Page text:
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Ideas are Easy, Delivery is Difficult

Policies for red tape reduction are a recurring feature of public policy. As is their failure.

Across Australia, Canada, the UK and Western Europe methods for reducing regulatory burden have improved. Most governments in Australia have models and policies in place that are based on The Netherlands’ innovations of the past decade.

The real issue is Execution. That’s where we help.

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Getting Structure Right

Building organizational structures to support red tape reduction requires as a minimum:

  • solid red tape KPIs in Executive Contracts and Performance Agreements
  • cascading KPIs in all individual Work and Development Plans, and induction programs in the organization
  • awareness of and response to KPI gaming
  • integration with Business Planning/Strategy and reporting
  • integration with policy development beyond compliance with Regulatory Impact Statements
  • integration with project management structures (PMO if present)
  • easy red tape feedback processes from the public, from stakeholders and from internal parties.

There are several resources that describe good structures without addressing execution. For example, the UK Regulators’ Code┬áhas 28 very useful points.

Building those structures and their supporting processes is our bread-and-butter.

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Getting Execution Right

Like innovation, red tape reform is only meaningful when it is executed. Design, measurement, and incentive and reporting structures are necessary but not sufficient for success. What’s needed is culture, skills and behaviour that support execution.

This is an identified need in many public sector organizations.

This is where we focus – on the difficult detail where real differences are made. Where you:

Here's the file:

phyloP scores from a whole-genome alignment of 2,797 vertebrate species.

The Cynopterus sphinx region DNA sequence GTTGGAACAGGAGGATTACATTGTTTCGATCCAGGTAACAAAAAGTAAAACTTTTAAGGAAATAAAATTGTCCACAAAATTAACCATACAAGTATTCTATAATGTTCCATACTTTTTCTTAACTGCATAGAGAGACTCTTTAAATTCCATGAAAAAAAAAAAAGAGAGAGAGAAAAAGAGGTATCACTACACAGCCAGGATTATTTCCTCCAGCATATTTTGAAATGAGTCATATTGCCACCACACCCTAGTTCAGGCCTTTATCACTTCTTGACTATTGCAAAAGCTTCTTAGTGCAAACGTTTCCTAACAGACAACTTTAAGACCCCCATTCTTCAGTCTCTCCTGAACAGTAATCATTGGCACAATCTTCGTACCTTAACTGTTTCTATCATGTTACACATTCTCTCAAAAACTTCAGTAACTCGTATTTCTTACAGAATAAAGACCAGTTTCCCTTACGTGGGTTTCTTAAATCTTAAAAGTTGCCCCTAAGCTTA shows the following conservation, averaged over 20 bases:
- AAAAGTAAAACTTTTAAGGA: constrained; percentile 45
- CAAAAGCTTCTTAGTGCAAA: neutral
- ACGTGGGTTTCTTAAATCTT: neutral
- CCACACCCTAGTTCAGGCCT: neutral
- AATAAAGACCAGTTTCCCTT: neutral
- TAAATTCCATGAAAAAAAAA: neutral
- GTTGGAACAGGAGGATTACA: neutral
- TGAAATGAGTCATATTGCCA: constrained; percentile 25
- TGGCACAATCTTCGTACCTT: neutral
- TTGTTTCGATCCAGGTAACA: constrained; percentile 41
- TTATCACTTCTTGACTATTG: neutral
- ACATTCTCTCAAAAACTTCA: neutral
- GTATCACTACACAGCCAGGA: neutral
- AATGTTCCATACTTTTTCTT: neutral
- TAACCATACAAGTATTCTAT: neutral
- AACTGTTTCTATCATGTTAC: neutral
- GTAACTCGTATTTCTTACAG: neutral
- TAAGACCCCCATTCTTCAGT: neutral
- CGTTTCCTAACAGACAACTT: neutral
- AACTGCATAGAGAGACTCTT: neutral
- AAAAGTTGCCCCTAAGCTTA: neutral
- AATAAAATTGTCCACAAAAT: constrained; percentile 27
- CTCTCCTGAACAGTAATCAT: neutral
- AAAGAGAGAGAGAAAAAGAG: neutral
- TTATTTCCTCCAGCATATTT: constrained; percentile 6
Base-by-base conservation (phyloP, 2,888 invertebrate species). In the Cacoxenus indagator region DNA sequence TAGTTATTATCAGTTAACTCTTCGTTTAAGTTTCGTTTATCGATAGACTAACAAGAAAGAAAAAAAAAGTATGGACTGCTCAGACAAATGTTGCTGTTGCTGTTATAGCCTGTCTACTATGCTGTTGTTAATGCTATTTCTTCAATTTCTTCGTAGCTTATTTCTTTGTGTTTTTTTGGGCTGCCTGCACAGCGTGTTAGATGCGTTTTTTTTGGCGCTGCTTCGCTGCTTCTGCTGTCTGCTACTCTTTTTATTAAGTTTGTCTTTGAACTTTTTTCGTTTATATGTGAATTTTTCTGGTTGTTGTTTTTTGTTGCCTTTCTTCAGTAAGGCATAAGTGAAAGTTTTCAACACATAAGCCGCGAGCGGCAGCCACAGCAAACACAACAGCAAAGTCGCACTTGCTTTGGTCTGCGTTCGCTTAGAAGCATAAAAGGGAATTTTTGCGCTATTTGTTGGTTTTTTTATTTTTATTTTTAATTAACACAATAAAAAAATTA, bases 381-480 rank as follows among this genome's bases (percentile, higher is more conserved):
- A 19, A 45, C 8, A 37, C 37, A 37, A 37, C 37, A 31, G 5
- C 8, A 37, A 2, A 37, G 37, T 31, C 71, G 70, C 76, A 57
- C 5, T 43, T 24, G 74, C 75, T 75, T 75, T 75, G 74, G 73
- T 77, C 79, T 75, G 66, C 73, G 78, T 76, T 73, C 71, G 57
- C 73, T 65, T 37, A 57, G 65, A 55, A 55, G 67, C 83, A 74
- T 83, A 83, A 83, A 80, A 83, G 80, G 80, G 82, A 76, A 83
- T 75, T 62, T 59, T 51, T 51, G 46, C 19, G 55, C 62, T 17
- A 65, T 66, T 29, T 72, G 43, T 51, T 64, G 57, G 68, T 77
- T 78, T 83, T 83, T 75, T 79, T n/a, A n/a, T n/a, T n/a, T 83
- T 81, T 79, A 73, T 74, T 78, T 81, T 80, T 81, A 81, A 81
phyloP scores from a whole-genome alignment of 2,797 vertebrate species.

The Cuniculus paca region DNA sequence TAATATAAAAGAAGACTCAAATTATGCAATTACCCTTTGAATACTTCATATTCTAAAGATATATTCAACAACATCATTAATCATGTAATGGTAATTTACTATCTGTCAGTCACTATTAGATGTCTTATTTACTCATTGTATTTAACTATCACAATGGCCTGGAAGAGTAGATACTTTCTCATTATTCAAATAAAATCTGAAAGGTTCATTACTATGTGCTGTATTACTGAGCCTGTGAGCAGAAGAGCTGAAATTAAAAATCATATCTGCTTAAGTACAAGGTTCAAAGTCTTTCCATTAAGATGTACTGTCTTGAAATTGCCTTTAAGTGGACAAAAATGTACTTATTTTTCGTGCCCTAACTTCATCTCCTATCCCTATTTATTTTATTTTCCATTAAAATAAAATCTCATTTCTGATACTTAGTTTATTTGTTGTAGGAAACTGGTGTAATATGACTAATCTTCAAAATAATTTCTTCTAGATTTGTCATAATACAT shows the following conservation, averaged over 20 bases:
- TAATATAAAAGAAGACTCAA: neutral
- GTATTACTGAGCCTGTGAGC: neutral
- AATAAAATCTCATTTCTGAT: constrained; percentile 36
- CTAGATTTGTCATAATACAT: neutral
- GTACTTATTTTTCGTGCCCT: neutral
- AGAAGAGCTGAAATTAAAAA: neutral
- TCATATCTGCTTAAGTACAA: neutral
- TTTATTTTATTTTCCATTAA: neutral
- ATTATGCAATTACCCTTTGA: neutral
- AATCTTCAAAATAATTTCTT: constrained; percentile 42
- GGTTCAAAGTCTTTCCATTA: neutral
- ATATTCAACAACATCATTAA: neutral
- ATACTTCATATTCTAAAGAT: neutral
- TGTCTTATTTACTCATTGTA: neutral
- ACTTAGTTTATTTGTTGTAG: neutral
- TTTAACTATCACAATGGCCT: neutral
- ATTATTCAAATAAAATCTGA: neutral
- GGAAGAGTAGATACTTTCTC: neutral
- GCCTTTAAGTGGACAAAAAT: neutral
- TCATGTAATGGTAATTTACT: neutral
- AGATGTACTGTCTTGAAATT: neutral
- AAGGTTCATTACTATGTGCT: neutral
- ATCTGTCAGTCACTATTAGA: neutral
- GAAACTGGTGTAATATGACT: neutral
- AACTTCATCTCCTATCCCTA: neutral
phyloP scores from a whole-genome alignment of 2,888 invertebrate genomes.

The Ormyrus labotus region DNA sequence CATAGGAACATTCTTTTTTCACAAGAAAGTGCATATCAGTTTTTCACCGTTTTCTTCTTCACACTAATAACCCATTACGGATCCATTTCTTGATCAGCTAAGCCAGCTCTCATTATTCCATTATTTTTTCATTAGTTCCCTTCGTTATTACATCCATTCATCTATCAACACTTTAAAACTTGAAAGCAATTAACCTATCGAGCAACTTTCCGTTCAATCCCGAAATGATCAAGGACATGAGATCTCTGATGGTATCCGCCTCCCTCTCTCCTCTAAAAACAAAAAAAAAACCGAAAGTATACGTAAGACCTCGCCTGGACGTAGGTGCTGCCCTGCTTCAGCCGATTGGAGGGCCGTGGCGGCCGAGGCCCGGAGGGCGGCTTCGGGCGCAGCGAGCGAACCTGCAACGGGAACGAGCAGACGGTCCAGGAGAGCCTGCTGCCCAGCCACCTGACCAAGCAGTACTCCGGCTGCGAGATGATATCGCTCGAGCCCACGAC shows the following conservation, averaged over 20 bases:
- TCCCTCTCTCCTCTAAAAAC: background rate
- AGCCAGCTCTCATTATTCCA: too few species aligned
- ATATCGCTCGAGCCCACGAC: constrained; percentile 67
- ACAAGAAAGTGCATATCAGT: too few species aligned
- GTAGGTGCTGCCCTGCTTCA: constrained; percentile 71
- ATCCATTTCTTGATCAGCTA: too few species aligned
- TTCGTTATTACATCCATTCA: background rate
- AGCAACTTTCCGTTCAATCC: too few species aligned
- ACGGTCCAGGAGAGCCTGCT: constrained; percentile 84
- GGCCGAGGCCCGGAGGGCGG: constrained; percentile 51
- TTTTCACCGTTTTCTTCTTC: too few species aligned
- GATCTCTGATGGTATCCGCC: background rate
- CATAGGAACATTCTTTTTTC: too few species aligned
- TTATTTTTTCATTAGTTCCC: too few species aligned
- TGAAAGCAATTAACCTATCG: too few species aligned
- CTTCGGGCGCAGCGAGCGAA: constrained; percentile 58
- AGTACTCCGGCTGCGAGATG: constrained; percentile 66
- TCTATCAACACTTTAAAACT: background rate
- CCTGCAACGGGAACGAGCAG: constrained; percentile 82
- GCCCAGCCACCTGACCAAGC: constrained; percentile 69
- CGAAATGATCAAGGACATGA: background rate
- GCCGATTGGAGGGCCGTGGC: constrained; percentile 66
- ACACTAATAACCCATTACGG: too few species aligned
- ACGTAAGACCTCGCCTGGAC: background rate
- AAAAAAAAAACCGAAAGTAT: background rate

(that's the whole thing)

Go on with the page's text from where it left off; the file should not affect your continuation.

• have to ask hard questions to get things done
  • need process, project, policy and change management skills
  • need to build supervisor and managerial skills, and the courage to match.

See Execution Issues for Red Tape Reduction for the sort of details that count when you’re trying to reduce red tape and regulatory burden.

Execution Issues for Red Tape Reduction

We want red tape reduction and efficiency programs to work. In our experience, where they don’t it’s because of execution failure.

These are a few of the issues we’ve addressed and resolved in our projects.

Real red tape reduction requires facing the ugly truth

Issue To get it done Issue To get it done
It’s not just how, but if Hard questions on whether we should be regulating at all Personnel is policy Right people, right role, with the right attitude to red tape.
Building supporting processes Deliver skills for lean, flexible, accountable design Make it personal No committees. Clear personal responsibility with the resources to do the job – otherwise it’s just bullying.
Know your processes End2End Map it, review it, trim it, automate it. No reduction without knowledge Beware gaming Never trust the numbers. Audit and real-world feedback. Learn from the UK. Break the save-headcount game.
Link to efficiencies Data-driven, faster, lighter, cheaper process with useful metrics IT delivery Higher expectations, upskill, outsource.
Respect unintended consequences Hard questions on red tape policy that retains red tape Project management Higher expectations, upskill and managerial courage to be a hard nut. Allocate resources. PMO where useful
Supervision & performance mgt Higher expectations, upskill, managerial courage and real Exec support Behaviour impact Hard questions on real impact of notional $ savings
Take change mgt seriously Use professionals. Innovative, non-bureaucratic communication & training Benefits realization Make sure IT & process change is worthwhile. Review, force through to utilize fully
Only some carry the can Recognize and support the minority who do the most, sanction those who coast Political process Hold Ministerial Offices accountable for creating red tape by instruction
Beware Stakeholder capture Large insiders can accept red tape to dissuade new entrants Engage small business Engage innovative prospective new entrants dissuaded by existing red tape